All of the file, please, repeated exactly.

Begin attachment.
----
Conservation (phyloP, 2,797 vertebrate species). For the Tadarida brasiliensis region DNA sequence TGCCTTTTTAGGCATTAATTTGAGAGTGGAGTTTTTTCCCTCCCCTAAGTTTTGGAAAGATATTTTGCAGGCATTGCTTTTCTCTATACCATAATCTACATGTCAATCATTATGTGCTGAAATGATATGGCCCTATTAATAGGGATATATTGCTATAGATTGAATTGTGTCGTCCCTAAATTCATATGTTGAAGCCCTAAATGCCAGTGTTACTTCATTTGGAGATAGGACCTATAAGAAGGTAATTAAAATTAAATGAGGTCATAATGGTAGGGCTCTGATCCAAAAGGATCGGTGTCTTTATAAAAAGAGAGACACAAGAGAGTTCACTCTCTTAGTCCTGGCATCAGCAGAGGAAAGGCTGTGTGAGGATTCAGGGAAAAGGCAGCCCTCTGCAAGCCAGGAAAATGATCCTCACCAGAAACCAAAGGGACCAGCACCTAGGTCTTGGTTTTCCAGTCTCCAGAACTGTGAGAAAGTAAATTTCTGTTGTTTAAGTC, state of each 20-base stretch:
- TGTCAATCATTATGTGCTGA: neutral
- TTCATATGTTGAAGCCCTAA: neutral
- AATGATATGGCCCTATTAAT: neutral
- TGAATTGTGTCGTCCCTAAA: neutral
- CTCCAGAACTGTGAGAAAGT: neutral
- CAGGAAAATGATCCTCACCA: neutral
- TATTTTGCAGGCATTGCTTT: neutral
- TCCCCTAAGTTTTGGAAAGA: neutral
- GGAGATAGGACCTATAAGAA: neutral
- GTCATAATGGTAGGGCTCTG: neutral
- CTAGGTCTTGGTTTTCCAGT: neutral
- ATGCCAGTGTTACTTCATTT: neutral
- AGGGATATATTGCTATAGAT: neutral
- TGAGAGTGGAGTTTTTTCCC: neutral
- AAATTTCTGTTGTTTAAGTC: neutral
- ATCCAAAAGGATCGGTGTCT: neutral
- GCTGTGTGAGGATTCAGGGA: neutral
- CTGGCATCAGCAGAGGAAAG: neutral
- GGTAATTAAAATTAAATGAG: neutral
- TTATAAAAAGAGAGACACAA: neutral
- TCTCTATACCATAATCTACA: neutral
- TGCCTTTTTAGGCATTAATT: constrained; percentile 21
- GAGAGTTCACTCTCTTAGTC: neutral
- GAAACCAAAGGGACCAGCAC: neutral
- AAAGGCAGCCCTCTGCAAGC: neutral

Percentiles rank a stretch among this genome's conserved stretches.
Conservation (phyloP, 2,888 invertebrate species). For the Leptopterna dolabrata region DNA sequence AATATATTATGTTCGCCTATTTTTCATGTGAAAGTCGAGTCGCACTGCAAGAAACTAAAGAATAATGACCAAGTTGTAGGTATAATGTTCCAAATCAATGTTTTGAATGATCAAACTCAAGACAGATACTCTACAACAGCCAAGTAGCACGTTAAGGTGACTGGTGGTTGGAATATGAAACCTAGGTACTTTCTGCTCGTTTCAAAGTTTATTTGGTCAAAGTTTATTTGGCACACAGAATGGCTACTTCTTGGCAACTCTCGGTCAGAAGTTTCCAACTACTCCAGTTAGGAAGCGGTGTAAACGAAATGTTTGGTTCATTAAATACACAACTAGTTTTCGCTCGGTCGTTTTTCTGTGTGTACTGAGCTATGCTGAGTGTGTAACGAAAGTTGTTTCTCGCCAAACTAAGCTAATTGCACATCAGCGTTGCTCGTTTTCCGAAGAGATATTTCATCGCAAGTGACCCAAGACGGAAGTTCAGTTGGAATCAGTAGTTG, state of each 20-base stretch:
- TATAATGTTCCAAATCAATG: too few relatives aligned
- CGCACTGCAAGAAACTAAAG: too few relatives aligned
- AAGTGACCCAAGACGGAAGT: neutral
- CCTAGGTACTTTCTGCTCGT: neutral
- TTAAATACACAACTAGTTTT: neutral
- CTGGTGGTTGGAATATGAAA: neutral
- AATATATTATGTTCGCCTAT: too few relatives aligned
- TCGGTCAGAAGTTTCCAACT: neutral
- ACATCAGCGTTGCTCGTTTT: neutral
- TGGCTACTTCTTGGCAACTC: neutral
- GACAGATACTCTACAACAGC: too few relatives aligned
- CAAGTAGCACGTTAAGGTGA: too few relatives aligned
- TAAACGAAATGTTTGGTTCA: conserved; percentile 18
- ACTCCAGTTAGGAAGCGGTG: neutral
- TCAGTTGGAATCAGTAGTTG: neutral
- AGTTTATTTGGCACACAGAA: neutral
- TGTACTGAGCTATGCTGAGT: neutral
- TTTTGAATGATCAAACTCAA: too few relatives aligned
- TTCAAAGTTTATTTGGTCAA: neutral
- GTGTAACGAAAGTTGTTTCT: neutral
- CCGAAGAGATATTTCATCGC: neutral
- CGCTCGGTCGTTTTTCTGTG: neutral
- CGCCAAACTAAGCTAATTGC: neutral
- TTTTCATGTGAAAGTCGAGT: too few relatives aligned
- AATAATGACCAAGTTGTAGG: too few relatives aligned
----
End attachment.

Conservation (phyloP, 2,797 vertebrate species). For the Tadarida brasiliensis region DNA sequence TGCCTTTTTAGGCATTAATTTGAGAGTGGAGTTTTTTCCCTCCCCTAAGTTTTGGAAAGATATTTTGCAGGCATTGCTTTTCTCTATACCATAATCTACATGTCAATCATTATGTGCTGAAATGATATGGCCCTATTAATAGGGATATATTGCTATAGATTGAATTGTGTCGTCCCTAAATTCATATGTTGAAGCCCTAAATGCCAGTGTTACTTCATTTGGAGATAGGACCTATAAGAAGGTAATTAAAATTAAATGAGGTCATAATGGTAGGGCTCTGATCCAAAAGGATCGGTGTCTTTATAAAAAGAGAGACACAAGAGAGTTCACTCTCTTAGTCCTGGCATCAGCAGAGGAAAGGCTGTGTGAGGATTCAGGGAAAAGGCAGCCCTCTGCAAGCCAGGAAAATGATCCTCACCAGAAACCAAAGGGACCAGCACCTAGGTCTTGGTTTTCCAGTCTCCAGAACTGTGAGAAAGTAAATTTCTGTTGTTTAAGTC, state of each 20-base stretch:
- TGTCAATCATTATGTGCTGA: neutral
- TTCATATGTTGAAGCCCTAA: neutral
- AATGATATGGCCCTATTAAT: neutral
- TGAATTGTGTCGTCCCTAAA: neutral
- CTCCAGAACTGTGAGAAAGT: neutral
- CAGGAAAATGATCCTCACCA: neutral
- TATTTTGCAGGCATTGCTTT: neutral
- TCCCCTAAGTTTTGGAAAGA: neutral
- GGAGATAGGACCTATAAGAA: neutral
- GTCATAATGGTAGGGCTCTG: neutral
- CTAGGTCTTGGTTTTCCAGT: neutral
- ATGCCAGTGTTACTTCATTT: neutral
- AGGGATATATTGCTATAGAT: neutral
- TGAGAGTGGAGTTTTTTCCC: neutral
- AAATTTCTGTTGTTTAAGTC: neutral
- ATCCAAAAGGATCGGTGTCT: neutral
- GCTGTGTGAGGATTCAGGGA: neutral
- CTGGCATCAGCAGAGGAAAG: neutral
- GGTAATTAAAATTAAATGAG: neutral
- TTATAAAAAGAGAGACACAA: neutral
- TCTCTATACCATAATCTACA: neutral
- TGCCTTTTTAGGCATTAATT: constrained; percentile 21
- GAGAGTTCACTCTCTTAGTC: neutral
- GAAACCAAAGGGACCAGCAC: neutral
- AAAGGCAGCCCTCTGCAAGC: neutral

Percentiles rank a stretch among this genome's conserved stretches.
Conservation (phyloP, 2,888 invertebrate species). For the Leptopterna dolabrata region DNA sequence AATATATTATGTTCGCCTATTTTTCATGTGAAAGTCGAGTCGCACTGCAAGAAACTAAAGAATAATGACCAAGTTGTAGGTATAATGTTCCAAATCAATGTTTTGAATGATCAAACTCAAGACAGATACTCTACAACAGCCAAGTAGCACGTTAAGGTGACTGGTGGTTGGAATATGAAACCTAGGTACTTTCTGCTCGTTTCAAAGTTTATTTGGTCAAAGTTTATTTGGCACACAGAATGGCTACTTCTTGGCAACTCTCGGTCAGAAGTTTCCAACTACTCCAGTTAGGAAGCGGTGTAAACGAAATGTTTGGTTCATTAAATACACAACTAGTTTTCGCTCGGTCGTTTTTCTGTGTGTACTGAGCTATGCTGAGTGTGTAACGAAAGTTGTTTCTCGCCAAACTAAGCTAATTGCACATCAGCGTTGCTCGTTTTCCGAAGAGATATTTCATCGCAAGTGACCCAAGACGGAAGTTCAGTTGGAATCAGTAGTTG, state of each 20-base stretch:
- TATAATGTTCCAAATCAATG: too few relatives aligned
- CGCACTGCAAGAAACTAAAG: too few relatives aligned
- AAGTGACCCAAGACGGAAGT: neutral
- CCTAGGTACTTTCTGCTCGT: neutral
- TTAAATACACAACTAGTTTT: neutral
- CTGGTGGTTGGAATATGAAA: neutral
- AATATATTATGTTCGCCTAT: too few relatives aligned
- TCGGTCAGAAGTTTCCAACT: neutral
- ACATCAGCGTTGCTCGTTTT: neutral
- TGGCTACTTCTTGGCAACTC: neutral
- GACAGATACTCTACAACAGC: too few relatives aligned
- CAAGTAGCACGTTAAGGTGA: too few relatives aligned
- TAAACGAAATGTTTGGTTCA: conserved; percentile 18
- ACTCCAGTTAGGAAGCGGTG: neutral
- TCAGTTGGAATCAGTAGTTG: neutral
- AGTTTATTTGGCACACAGAA: neutral
- TGTACTGAGCTATGCTGAGT: neutral
- TTTTGAATGATCAAACTCAA: too few relatives aligned
- TTCAAAGTTTATTTGGTCAA: neutral
- GTGTAACGAAAGTTGTTTCT: neutral
- CCGAAGAGATATTTCATCGC: neutral
- CGCTCGGTCGTTTTTCTGTG: neutral
- CGCCAAACTAAGCTAATTGC: neutral
- TTTTCATGTGAAAGTCGAGT: too few relatives aligned
- AATAATGACCAAGTTGTAGG: too few relatives aligned